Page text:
- The Washington Times - Thursday, May 25, 2017

The Justice Department will ask the Supreme Court to review a federal appellate court’s order that on Thursday upheld a block of President Trump’s executive order on travel and refugees.

“This Department of Justice will continue to vigorously defend the power and duty of the Executive Branch to protect the people of this country from danger, and will seek review of this case in the United States Supreme Court,” said Attorney General Jeff Sessions in a statement issued Thursday.

The 4th U.S. Circuit Court of Appeals on Thursday ruled against the Trump administration, saying the second draft of the president’s policy, while cloaked in national security concerns, “drips with religious intolerance, animus, and discrimination” toward Muslims. The court ruled 10-3 to uphold a ruling from a district court judge in Maryland that blocked a portion of the order that temporarily banned travel to the United States by nationals of Iran, Libya, Somalia, Sudan, Syria, and Yemen.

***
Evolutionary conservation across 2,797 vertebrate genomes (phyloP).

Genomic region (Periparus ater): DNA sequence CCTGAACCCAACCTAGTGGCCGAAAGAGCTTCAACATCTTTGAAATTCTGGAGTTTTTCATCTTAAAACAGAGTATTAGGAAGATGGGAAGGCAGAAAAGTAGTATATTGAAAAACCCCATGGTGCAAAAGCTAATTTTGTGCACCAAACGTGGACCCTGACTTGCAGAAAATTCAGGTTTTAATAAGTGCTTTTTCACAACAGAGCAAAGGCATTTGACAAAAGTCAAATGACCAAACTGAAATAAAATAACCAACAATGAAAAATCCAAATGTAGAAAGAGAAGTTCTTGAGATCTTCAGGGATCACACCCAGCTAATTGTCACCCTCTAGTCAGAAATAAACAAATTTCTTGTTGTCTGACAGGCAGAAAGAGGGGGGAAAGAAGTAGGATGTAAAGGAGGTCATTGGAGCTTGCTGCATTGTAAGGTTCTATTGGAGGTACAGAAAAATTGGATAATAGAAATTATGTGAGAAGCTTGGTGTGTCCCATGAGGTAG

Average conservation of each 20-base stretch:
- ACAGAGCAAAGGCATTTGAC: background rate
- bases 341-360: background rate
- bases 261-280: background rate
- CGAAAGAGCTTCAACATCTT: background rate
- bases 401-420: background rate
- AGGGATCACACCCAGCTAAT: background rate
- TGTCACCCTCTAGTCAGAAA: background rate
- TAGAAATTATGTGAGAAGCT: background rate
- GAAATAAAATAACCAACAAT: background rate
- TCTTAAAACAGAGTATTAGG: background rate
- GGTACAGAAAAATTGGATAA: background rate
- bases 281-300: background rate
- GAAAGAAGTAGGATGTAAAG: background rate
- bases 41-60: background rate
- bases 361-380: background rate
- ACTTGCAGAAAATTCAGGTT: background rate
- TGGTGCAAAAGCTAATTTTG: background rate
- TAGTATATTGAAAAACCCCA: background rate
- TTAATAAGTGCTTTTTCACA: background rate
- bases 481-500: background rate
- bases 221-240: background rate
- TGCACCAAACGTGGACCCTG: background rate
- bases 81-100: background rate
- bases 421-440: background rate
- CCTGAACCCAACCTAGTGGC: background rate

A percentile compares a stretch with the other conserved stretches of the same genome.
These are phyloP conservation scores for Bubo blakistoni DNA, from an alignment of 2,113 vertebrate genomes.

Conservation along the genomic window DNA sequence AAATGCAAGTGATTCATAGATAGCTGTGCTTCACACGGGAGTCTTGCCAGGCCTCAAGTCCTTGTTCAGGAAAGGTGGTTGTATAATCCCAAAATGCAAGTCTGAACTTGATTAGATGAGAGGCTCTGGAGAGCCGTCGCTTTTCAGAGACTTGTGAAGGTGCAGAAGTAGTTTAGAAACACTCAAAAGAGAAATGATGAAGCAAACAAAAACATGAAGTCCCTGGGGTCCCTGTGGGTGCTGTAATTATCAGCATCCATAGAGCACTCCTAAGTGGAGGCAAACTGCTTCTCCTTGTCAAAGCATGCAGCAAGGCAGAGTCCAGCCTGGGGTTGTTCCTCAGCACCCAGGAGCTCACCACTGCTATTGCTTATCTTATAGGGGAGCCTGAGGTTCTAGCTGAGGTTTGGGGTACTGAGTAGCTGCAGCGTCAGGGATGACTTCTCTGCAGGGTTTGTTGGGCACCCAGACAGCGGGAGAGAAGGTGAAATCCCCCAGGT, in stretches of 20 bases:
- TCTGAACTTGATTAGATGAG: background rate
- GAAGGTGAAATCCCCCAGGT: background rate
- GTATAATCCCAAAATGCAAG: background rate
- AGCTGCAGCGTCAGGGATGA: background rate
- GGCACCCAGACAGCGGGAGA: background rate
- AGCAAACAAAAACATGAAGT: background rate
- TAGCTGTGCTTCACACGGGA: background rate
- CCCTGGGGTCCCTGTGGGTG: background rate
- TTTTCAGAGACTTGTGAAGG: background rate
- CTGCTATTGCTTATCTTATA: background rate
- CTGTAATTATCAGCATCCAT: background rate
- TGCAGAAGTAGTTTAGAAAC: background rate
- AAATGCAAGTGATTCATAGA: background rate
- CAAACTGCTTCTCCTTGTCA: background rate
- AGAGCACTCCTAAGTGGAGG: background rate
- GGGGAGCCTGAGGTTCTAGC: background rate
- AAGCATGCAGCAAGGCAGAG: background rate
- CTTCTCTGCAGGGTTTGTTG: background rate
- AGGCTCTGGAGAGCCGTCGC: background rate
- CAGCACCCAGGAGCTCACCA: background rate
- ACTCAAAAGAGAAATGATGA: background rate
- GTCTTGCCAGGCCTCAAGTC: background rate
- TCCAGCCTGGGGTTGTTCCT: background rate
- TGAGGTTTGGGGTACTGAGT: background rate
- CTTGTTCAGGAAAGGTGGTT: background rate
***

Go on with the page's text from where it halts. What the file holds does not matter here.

“President Trump’s executive order is well within his lawful authority to keep the nation safe,” said Mr. Sessions, adding that the decision blocks the president’s efforts to strengthen national security.

“As the dissenting judges explained, the executive order is a constitutional exercise of the President’s duty to protect our communities from terrorism,” Mr. Sessions said. “The President is not required to admit people from countries that sponsor or shelter terrorism, until he determines that they can be properly vetted and do not pose a security risk to the United States.”

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